Find the directories containing the most files

I needed to find the directories containing the most files, so I whipped up this bit of voodoo at the command line:

find . -type f -print | perl -na -F/ -e 'while (pop @F && @F) { print join ("/", @F)."n"; }' | sort | uniq -c | sort -n

This will count the number of files in each directory beneath your current directory, and print out those directories in ascending order by the number of files they contain. It will also print totals for parent directories–if “foo/bar” has one file, “foo/baz” has two, and “foo/” itself has one, then the line for “foo” will be printed with the number four.

Handy for me, possibly handy for you as well. This works in Linux and Mac OS X Leopard.

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4 thoughts on “Find the directories containing the most files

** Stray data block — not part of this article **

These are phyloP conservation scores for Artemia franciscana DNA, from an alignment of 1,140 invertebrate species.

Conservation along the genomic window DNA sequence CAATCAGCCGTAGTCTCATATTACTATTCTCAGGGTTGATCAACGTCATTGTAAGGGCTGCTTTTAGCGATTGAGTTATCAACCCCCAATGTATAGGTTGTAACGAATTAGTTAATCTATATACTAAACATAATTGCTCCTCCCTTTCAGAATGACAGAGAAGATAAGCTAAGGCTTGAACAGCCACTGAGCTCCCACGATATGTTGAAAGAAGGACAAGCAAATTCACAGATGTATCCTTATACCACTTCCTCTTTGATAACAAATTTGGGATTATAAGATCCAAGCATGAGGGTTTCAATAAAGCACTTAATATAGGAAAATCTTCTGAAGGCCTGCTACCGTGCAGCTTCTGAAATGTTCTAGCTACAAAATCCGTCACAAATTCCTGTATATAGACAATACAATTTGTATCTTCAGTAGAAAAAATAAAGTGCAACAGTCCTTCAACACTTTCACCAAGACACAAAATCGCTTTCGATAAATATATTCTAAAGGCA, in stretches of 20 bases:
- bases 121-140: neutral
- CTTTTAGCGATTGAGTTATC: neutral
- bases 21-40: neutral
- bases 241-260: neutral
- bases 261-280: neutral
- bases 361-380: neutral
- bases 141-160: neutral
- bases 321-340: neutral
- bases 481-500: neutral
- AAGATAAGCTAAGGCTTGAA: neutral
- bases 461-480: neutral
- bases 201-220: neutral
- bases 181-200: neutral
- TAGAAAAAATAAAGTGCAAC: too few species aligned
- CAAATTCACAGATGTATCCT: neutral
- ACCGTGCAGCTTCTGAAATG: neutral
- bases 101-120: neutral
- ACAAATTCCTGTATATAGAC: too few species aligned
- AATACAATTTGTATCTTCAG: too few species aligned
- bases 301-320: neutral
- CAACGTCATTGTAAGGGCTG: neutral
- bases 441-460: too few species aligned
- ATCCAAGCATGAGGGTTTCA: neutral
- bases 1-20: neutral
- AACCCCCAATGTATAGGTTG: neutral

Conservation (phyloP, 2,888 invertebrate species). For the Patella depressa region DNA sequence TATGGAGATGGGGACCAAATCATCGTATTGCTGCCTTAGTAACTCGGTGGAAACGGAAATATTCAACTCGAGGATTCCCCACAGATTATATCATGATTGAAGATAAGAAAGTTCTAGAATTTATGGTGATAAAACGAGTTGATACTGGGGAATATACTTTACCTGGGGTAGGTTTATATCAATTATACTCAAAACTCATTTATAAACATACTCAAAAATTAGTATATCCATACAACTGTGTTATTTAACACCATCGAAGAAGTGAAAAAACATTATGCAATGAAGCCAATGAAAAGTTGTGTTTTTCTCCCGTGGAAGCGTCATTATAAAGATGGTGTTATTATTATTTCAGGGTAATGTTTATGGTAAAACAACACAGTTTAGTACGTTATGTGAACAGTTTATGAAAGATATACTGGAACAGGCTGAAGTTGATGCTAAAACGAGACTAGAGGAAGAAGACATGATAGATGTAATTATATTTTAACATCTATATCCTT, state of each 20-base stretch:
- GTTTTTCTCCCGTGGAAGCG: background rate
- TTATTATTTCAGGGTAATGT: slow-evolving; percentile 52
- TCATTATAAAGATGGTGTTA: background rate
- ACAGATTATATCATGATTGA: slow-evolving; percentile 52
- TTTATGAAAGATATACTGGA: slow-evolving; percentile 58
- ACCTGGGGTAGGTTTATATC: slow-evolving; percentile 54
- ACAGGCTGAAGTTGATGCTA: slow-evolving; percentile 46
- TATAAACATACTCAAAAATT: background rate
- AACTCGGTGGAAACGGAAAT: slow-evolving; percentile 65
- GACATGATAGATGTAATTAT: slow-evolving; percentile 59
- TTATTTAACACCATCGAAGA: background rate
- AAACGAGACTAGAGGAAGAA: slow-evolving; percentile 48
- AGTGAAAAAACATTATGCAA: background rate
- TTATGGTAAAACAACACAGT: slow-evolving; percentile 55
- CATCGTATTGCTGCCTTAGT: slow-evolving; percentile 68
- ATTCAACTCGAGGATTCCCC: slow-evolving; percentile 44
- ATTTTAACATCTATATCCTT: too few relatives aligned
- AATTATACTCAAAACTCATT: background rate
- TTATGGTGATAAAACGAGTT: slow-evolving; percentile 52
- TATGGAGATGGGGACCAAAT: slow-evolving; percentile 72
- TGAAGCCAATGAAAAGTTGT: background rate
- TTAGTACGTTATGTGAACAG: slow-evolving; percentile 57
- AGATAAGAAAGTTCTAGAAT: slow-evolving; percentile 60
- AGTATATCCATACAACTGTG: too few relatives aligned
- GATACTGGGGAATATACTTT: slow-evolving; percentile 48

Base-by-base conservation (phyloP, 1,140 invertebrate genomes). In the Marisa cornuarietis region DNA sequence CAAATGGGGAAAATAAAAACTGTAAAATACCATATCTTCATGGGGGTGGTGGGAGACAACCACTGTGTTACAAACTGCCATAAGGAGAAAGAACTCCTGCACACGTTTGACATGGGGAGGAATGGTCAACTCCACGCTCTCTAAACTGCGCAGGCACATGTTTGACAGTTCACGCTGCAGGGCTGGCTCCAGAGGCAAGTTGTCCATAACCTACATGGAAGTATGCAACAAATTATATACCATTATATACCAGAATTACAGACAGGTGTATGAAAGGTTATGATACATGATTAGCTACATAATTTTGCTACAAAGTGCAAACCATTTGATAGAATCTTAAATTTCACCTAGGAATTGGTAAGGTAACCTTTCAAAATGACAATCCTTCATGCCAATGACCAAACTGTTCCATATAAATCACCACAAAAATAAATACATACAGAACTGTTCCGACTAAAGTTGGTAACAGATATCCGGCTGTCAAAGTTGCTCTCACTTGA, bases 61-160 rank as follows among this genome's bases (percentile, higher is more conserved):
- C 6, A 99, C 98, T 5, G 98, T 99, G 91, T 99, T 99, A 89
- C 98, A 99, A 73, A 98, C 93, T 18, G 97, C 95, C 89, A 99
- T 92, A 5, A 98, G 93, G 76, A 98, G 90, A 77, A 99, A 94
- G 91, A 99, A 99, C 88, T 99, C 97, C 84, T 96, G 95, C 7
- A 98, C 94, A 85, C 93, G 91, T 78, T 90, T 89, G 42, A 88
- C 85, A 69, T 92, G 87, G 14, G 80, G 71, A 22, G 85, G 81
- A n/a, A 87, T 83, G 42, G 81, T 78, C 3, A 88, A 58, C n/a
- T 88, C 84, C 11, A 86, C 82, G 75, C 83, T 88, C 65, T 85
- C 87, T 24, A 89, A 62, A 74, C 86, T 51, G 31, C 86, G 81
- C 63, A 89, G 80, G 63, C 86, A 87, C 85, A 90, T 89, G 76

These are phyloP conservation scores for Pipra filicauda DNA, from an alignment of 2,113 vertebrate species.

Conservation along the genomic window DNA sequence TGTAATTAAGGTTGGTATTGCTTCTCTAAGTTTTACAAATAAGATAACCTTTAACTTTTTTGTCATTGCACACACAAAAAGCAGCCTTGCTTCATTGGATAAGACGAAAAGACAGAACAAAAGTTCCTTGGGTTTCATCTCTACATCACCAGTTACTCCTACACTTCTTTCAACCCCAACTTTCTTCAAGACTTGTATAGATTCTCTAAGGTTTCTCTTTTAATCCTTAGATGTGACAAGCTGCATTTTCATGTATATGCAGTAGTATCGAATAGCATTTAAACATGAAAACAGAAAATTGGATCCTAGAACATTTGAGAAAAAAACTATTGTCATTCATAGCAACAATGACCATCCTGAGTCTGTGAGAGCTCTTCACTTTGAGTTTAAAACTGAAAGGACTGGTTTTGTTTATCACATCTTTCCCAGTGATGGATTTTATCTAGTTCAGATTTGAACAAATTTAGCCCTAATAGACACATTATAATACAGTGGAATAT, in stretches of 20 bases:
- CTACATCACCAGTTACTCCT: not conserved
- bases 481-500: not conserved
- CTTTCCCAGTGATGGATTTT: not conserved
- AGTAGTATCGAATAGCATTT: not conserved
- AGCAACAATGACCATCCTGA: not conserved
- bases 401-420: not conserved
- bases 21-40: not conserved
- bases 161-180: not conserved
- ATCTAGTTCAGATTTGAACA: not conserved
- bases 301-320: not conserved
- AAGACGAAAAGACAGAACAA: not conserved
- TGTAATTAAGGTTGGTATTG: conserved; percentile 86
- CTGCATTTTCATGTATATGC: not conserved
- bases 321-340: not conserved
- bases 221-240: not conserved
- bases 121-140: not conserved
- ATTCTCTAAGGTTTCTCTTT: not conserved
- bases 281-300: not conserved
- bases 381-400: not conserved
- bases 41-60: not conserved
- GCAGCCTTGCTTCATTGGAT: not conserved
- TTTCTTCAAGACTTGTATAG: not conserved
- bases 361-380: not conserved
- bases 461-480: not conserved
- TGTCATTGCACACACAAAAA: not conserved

1. Would something along these lines this do what you wanted?

    for d in */; do set — “$d”*; printf “%s: %dn” “${d%/}” “$#”; done

    I don’t like needing perl in there… πŸ™‚

  2. I know what you mean–I didn’t want to have Perl in there, either. I initially tried to hook something up using only find, xargs, and wc, but couldn’t get the pipes to work out how I wanted them.

    I tried something like this:
    find . -type d -print0 | xargs -0 -I {} find {} -print | wc -l

    …but I needed the second pipe to apply to the second find, not to xargs. I couldn’t seem to hook that up.

  3. Oh, and the one you supplied only goes down one level, I think–it doesn’t recurse. πŸ™‚

  4. One more, with sorted output:

    find . -xdev -type d | while read a; do echo “`ls “$a” | wc -l` $a”; done | sort -nk1 | tail

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